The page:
This content has been marked as final. Show 4 replies
I've just spoken to Adobe on the phone. They say they have
no mechanism in place to deactivate a product when the user
is unable to do so.
I'm now in the process of installing a cloned copy of my
OS that I made before I installed CS3 for the first time.
I have been told CS3 should recognize that it's activated
when I start it up as the system ID will be the same. I
have my doubts about this, but I'll try it anyway.
I had a feeling it wouldn't work. It didn't. When I phoned
Adobe again, I was told the advice they'd given me before
was incorrect. Thanks a lot, Adobe. I just reinstalled my
OS for no reason based on your faulty advice.
And now I have to phone up and beg Adobe every time I want
to use my second activation, because they can't delete an
entry in their database that is wrong. Little by little I'm
beginning to hate Adobe.
1. That advice was not necessarily wrong. Unless something had changed on your computer such as a hard drive or a motherboard, or if you had formatted it, the activation should still be recognized.
2. You can still use one activation without problem. If you want to activate another machine, you need to call and explain the situation. There's no need for begging. It takes about 5 minutes and the call is usually free.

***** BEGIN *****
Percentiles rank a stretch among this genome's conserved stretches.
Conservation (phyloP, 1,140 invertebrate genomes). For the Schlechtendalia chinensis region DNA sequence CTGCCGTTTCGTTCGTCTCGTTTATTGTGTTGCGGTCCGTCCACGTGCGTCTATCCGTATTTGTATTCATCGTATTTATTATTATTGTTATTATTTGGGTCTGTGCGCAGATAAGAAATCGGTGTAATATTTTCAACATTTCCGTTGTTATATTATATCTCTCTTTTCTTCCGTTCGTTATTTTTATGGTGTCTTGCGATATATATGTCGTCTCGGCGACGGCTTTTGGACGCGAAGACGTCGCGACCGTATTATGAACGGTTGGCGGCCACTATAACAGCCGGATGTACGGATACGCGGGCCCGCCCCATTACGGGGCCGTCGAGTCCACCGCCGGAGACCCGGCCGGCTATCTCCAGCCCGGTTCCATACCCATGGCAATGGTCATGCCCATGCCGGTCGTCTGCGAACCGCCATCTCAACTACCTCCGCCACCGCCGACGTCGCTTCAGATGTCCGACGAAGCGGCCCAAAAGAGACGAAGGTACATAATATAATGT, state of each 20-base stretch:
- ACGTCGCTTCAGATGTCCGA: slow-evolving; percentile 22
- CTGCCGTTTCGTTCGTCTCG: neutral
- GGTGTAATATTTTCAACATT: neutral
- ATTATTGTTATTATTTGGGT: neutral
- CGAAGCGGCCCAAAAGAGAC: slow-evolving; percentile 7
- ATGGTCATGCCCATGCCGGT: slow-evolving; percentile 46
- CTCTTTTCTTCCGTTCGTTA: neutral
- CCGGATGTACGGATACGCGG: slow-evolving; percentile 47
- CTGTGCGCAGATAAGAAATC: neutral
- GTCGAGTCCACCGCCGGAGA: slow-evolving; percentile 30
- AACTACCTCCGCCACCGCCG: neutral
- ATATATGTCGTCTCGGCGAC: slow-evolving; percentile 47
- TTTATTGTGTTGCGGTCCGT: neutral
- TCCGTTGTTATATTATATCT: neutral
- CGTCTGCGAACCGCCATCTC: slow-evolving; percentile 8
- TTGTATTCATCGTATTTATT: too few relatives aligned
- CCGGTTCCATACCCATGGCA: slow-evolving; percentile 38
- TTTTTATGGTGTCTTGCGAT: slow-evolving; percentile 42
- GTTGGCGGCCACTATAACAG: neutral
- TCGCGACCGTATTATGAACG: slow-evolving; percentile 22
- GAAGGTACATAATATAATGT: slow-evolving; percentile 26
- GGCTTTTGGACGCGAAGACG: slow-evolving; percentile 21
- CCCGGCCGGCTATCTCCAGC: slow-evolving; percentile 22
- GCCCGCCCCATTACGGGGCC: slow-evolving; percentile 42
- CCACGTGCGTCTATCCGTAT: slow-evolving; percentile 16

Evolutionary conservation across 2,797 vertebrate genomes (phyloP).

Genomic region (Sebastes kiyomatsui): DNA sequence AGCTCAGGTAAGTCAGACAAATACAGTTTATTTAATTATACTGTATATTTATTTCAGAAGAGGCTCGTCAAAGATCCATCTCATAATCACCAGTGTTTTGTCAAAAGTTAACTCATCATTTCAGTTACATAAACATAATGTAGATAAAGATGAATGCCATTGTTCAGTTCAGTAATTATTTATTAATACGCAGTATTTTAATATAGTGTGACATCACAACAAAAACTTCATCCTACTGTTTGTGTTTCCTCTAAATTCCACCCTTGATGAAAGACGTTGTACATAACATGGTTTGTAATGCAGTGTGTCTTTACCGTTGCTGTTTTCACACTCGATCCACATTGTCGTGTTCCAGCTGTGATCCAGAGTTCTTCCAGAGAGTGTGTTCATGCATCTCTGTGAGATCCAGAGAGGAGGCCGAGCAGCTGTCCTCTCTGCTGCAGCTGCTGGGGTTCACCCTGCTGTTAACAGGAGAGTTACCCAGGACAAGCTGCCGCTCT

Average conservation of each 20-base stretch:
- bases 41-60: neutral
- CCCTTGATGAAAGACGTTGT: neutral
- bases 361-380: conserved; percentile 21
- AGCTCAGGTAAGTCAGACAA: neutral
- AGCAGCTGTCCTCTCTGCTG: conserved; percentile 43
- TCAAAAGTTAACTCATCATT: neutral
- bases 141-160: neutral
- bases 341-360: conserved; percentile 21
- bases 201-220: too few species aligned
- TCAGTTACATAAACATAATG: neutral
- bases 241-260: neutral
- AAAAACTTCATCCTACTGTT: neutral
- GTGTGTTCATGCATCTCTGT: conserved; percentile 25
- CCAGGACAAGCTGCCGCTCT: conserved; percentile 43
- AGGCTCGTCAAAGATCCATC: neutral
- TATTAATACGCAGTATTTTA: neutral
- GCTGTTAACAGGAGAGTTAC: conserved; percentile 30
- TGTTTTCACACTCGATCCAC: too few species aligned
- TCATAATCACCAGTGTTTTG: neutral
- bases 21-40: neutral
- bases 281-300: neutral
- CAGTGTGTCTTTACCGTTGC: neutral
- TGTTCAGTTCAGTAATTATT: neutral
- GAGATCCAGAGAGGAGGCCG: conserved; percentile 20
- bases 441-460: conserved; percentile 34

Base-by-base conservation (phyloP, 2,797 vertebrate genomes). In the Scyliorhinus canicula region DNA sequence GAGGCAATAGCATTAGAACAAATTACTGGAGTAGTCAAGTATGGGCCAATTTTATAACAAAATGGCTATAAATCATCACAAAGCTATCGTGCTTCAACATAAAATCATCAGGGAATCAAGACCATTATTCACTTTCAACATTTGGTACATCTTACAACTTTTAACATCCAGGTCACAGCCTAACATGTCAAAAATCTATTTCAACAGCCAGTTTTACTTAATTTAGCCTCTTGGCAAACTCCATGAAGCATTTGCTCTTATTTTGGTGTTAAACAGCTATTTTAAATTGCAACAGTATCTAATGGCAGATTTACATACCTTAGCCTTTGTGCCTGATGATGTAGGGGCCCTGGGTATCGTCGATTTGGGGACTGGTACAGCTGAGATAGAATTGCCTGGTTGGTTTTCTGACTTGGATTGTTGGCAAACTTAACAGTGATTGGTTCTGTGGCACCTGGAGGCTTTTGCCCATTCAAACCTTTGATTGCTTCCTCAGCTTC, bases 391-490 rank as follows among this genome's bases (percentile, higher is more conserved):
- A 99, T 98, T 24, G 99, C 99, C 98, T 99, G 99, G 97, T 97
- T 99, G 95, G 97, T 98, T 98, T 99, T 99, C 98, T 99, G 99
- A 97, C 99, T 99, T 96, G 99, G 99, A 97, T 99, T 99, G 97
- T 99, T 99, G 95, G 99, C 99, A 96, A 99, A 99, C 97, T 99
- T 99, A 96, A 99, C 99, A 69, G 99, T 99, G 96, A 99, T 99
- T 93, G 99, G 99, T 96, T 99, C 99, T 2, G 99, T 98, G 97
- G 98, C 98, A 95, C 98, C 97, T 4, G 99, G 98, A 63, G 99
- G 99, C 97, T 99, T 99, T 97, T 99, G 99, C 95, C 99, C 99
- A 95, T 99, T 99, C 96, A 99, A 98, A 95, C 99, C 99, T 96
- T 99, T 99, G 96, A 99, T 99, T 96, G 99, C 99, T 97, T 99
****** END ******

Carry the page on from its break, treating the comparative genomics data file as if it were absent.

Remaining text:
> 1. That advice was not necessarily wrong. Unless something had
> changed on your computer such as a hard drive or a motherboard,
> or if you had formatted it, the activation should still be
It was a cloned copy of the OS on an the same machine with no
hardware changes. Perhaps an Apple update I installed after
cloning but before previously installing CS3 changed the
> 2. You can still use one activation without problem. If you
> want to activate another machine, you need to call and explain
> the situation. There's no need for begging. It takes about 5
> minutes and the call is usually free.
Up to a limit of 5 occasions, apparently. But it's more a
matter of principle. The Adobe activation database clearly
doesn't do what a database of this kind should do. That is,
keep a record of the working installed copies there are. It
strikes me as a fundamental flaw that records that are no
longer accurate cannot be removed.
But then, it really doesn't surprise me. Large companies are
often like that. They have rigid systems in place that don't
allow the sensible thing to be done.